Jury chosen for trial of Brussels Jewish museum terrorist

Jury chosen for trial of jihadist Mehdi Nemmouche, suspected of shooting dead four people in attack on Brussels Jewish museum.

Ben Ariel,

Entrance of the Jewish Museum in Brussels
Entrance of the Jewish Museum in Brussels
Reuters

French jihadist Mehdi Nemmouche appeared in court on Monday as a jury was chosen for his trial for shooting dead four people at a Jewish museum in Brussels in 2014, AFP reports.

Nemmouche, the first jihadist to return from Syria's battlefields to allegedly launch an attack on European soil, faces a life sentence if convicted of the killings in the Belgian capital on May 24, 2014.

Nemmouche, 33, and Nacer Bendrer, a fellow Frenchman aged 30 who allegedly supplied the weapons, deny charges of "terrorist murder".

Wearing a blue sweater, Nemmouche spoke only to confirm his identity as the hearing began on Monday morning.

"Nemmouche, Mehdi, 33 years old, unemployed," he told the criminal court in Brussels before it selected a jury of eight men and four women for the trial, which opens on Thursday.

More than 100 witnesses are due to testify at the trial, which will be attended by the victims' families and Jewish community leaders, who have denounced the anti-Semitic nature of the attack.

More than 300 Belgian and foreign journalists have registered to cover the proceedings which could last until the end of February, according to AFP.

On May 24, 2014, a gunman opened fire in the entrance hall of the museum in the center of the Belgian capital, killing two Israeli tourists, a French volunteer and a Belgian museum receptionist.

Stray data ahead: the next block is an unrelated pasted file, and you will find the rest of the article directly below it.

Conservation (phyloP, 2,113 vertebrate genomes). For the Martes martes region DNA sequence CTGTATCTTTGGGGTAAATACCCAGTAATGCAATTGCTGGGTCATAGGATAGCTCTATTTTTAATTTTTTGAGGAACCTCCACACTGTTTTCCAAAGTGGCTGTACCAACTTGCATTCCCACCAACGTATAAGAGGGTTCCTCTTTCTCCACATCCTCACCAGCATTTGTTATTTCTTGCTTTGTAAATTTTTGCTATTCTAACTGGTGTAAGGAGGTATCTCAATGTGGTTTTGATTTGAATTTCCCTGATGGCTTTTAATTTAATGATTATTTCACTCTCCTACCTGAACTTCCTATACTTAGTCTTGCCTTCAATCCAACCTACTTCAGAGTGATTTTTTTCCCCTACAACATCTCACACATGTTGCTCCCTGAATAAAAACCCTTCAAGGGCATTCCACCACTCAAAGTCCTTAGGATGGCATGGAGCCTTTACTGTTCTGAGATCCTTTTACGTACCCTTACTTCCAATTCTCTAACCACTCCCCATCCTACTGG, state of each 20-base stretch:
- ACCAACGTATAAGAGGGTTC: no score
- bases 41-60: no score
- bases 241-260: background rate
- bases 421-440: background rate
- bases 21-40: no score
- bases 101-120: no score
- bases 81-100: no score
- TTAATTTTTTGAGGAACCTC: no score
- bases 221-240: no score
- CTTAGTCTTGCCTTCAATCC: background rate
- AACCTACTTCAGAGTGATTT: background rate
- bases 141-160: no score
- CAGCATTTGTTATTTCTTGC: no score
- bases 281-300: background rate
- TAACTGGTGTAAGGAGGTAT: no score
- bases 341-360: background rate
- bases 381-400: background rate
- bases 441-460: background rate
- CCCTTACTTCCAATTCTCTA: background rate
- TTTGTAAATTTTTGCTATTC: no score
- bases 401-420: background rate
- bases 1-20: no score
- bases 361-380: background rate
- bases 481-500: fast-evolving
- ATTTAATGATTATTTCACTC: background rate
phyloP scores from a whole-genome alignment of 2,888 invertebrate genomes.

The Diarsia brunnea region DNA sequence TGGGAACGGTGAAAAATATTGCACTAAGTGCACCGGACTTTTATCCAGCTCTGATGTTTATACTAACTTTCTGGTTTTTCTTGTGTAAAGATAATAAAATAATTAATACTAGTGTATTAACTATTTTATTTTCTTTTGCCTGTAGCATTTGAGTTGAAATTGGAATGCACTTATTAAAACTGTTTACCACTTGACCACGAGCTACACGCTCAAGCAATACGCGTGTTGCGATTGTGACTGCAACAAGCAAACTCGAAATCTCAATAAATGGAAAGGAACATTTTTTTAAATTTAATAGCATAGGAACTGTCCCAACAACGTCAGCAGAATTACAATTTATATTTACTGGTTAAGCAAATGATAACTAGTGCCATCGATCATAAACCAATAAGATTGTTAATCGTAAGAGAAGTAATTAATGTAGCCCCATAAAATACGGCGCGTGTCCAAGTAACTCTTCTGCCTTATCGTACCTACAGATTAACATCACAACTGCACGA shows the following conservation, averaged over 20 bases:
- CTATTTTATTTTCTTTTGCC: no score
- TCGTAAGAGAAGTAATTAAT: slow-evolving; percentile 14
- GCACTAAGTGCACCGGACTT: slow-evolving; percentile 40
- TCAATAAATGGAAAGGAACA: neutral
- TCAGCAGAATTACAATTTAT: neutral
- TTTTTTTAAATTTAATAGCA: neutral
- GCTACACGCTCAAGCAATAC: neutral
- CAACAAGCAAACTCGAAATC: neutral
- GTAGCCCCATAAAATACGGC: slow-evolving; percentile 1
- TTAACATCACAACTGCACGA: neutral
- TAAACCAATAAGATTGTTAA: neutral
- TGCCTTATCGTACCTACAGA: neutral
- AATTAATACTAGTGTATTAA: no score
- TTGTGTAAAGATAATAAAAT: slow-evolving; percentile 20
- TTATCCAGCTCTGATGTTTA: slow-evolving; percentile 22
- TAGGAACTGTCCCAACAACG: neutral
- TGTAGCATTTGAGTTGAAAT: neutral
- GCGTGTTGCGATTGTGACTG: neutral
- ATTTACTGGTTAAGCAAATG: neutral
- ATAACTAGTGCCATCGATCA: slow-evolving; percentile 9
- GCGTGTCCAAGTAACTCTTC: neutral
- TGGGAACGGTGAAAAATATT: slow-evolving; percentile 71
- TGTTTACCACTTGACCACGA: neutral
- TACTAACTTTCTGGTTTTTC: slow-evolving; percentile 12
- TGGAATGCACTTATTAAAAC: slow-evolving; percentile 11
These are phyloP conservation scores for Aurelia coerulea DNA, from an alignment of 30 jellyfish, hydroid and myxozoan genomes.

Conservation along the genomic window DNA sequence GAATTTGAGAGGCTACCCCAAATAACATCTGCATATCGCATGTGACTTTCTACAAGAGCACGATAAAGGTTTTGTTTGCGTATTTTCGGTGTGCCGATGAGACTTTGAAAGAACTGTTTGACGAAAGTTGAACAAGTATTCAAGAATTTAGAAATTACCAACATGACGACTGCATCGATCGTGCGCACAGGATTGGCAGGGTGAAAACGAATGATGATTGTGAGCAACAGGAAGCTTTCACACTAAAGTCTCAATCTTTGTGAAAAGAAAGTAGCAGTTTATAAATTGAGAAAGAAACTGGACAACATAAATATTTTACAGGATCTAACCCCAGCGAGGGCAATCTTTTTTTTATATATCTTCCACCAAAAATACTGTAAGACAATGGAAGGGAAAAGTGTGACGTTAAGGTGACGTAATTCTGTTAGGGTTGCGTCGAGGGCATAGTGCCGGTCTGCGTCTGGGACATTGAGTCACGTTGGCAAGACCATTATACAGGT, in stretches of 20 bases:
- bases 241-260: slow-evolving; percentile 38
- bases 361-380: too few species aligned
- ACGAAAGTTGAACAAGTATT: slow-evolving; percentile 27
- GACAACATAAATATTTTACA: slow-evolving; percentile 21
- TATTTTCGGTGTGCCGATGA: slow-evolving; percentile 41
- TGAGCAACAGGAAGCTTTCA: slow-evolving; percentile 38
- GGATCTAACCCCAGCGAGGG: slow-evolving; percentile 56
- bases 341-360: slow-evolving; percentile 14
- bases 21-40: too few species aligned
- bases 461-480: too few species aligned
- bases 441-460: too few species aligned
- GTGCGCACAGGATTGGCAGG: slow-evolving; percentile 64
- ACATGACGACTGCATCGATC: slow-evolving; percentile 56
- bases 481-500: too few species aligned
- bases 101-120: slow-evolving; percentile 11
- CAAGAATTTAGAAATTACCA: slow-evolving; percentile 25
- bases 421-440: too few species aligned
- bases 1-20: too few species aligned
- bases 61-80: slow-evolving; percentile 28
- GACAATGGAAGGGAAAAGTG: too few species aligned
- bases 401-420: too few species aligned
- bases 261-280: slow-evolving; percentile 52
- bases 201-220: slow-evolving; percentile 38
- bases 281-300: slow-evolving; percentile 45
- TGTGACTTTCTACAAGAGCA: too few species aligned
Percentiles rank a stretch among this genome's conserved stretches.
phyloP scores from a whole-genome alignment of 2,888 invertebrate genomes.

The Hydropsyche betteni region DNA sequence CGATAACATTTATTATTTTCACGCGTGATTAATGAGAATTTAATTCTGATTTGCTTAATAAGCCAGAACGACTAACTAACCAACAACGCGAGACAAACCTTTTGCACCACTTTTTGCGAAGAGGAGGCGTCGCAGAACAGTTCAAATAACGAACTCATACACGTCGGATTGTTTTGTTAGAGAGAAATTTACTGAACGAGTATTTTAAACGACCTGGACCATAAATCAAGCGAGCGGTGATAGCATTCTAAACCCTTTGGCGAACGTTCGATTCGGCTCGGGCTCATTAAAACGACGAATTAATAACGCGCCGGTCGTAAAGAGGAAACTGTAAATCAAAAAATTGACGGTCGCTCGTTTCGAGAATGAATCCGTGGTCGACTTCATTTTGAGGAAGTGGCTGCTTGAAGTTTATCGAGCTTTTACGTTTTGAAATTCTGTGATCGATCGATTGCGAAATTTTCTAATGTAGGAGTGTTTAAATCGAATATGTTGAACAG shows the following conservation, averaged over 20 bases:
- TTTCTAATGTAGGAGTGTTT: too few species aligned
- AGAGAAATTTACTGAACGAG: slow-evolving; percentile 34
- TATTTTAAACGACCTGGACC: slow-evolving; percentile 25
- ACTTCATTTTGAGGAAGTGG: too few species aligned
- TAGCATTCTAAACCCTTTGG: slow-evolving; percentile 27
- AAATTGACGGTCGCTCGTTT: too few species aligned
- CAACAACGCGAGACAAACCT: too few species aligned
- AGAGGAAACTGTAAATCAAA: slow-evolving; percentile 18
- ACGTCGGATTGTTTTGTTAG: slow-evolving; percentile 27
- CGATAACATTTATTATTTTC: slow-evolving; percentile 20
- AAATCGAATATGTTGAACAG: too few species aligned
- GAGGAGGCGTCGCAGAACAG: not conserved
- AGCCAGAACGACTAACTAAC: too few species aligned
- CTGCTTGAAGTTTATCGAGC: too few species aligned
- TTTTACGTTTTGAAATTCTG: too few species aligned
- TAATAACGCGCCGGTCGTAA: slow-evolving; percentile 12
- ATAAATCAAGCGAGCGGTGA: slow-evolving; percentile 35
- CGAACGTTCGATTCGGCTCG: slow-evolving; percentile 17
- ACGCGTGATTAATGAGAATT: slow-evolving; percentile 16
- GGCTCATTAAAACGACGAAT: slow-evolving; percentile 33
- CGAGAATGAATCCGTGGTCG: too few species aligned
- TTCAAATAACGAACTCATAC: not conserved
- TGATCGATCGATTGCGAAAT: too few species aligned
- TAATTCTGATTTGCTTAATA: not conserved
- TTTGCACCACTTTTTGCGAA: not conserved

Nemmouche was arrested six days later in the southern French port city of Marseille and sent to Belgium two months later, where he faces trial at an unspecified date in the future.

After his arrest, reports surfaced that Nemmouche had been planning to launch a terror attack along the Champs Elysees, the Fifth Avenue of Paris, on France’s biggest national holiday.

In 2016, a Belgian court backed the eventual extradition of Nemmouche to France, where he is suspected of being among the captors of four French journalists who were kept hostage in Syria.

Before the attack on the Jewish museum, Nemmouche is said to have fought in Syria as part of a jihadist faction.

Investigators say he was in Syria from 2013 to 2014, where he met Najim Laachraoui, a member of the gang which went on to carry out suicide bombings in Brussels that killed 32 people in March 2016.

That same Brussels cell is also alleged to have coordinated and sent jihadists to carry out the Paris massacre of November 13, 2015, in which 130 people were murdered and hundreds more wounded.

Both attacks were claimed by the Islamic State (ISIS) group.

Nemmouche and Bendrer, investigators say, met nearly a decade ago while in prison in southern France, where they were both described as "radicalized" inmates who tried to win others over.

Bendrer was arrested in Marseille seven months after the Jewish Museum attack and charged as Nemmouche's accomplice.




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